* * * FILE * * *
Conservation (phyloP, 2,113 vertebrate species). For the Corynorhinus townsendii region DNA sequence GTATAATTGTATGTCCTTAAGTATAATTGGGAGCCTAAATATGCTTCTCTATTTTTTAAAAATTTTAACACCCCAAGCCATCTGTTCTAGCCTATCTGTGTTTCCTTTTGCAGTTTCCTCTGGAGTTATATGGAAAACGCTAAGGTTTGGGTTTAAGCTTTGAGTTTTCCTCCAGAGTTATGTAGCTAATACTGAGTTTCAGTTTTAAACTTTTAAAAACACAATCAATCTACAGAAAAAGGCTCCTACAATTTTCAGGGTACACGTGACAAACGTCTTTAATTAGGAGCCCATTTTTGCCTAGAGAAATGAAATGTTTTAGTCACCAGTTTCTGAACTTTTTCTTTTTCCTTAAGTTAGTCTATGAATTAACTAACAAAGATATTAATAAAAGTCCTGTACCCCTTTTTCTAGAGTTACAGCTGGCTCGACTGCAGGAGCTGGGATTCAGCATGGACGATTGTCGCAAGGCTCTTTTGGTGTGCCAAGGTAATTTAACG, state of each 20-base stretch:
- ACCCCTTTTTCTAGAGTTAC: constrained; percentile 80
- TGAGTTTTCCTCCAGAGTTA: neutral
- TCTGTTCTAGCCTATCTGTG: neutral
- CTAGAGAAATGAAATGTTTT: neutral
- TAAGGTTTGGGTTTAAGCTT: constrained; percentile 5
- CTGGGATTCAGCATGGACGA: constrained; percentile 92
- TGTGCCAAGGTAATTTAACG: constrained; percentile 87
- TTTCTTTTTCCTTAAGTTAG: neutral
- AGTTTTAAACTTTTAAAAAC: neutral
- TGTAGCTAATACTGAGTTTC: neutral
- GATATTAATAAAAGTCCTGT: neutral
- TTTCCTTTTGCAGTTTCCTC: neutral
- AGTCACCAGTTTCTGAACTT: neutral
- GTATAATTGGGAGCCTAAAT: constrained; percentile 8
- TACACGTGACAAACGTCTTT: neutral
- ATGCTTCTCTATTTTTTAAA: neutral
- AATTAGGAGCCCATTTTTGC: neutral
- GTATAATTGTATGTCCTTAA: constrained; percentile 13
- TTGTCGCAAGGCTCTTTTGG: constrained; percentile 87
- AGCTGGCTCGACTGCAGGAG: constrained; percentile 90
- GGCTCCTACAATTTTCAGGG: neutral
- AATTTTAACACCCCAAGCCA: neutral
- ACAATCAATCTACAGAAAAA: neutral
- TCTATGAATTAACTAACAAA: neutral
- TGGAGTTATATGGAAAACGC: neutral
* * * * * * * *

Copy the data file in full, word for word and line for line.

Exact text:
Conservation (phyloP, 2,113 vertebrate species). For the Corynorhinus townsendii region DNA sequence GTATAATTGTATGTCCTTAAGTATAATTGGGAGCCTAAATATGCTTCTCTATTTTTTAAAAATTTTAACACCCCAAGCCATCTGTTCTAGCCTATCTGTGTTTCCTTTTGCAGTTTCCTCTGGAGTTATATGGAAAACGCTAAGGTTTGGGTTTAAGCTTTGAGTTTTCCTCCAGAGTTATGTAGCTAATACTGAGTTTCAGTTTTAAACTTTTAAAAACACAATCAATCTACAGAAAAAGGCTCCTACAATTTTCAGGGTACACGTGACAAACGTCTTTAATTAGGAGCCCATTTTTGCCTAGAGAAATGAAATGTTTTAGTCACCAGTTTCTGAACTTTTTCTTTTTCCTTAAGTTAGTCTATGAATTAACTAACAAAGATATTAATAAAAGTCCTGTACCCCTTTTTCTAGAGTTACAGCTGGCTCGACTGCAGGAGCTGGGATTCAGCATGGACGATTGTCGCAAGGCTCTTTTGGTGTGCCAAGGTAATTTAACG, state of each 20-base stretch:
- ACCCCTTTTTCTAGAGTTAC: constrained; percentile 80
- TGAGTTTTCCTCCAGAGTTA: neutral
- TCTGTTCTAGCCTATCTGTG: neutral
- CTAGAGAAATGAAATGTTTT: neutral
- TAAGGTTTGGGTTTAAGCTT: constrained; percentile 5
- CTGGGATTCAGCATGGACGA: constrained; percentile 92
- TGTGCCAAGGTAATTTAACG: constrained; percentile 87
- TTTCTTTTTCCTTAAGTTAG: neutral
- AGTTTTAAACTTTTAAAAAC: neutral
- TGTAGCTAATACTGAGTTTC: neutral
- GATATTAATAAAAGTCCTGT: neutral
- TTTCCTTTTGCAGTTTCCTC: neutral
- AGTCACCAGTTTCTGAACTT: neutral
- GTATAATTGGGAGCCTAAAT: constrained; percentile 8
- TACACGTGACAAACGTCTTT: neutral
- ATGCTTCTCTATTTTTTAAA: neutral
- AATTAGGAGCCCATTTTTGC: neutral
- GTATAATTGTATGTCCTTAA: constrained; percentile 13
- TTGTCGCAAGGCTCTTTTGG: constrained; percentile 87
- AGCTGGCTCGACTGCAGGAG: constrained; percentile 90
- GGCTCCTACAATTTTCAGGG: neutral
- AATTTTAACACCCCAAGCCA: neutral
- ACAATCAATCTACAGAAAAA: neutral
- TCTATGAATTAACTAACAAA: neutral
- TGGAGTTATATGGAAAACGC: neutral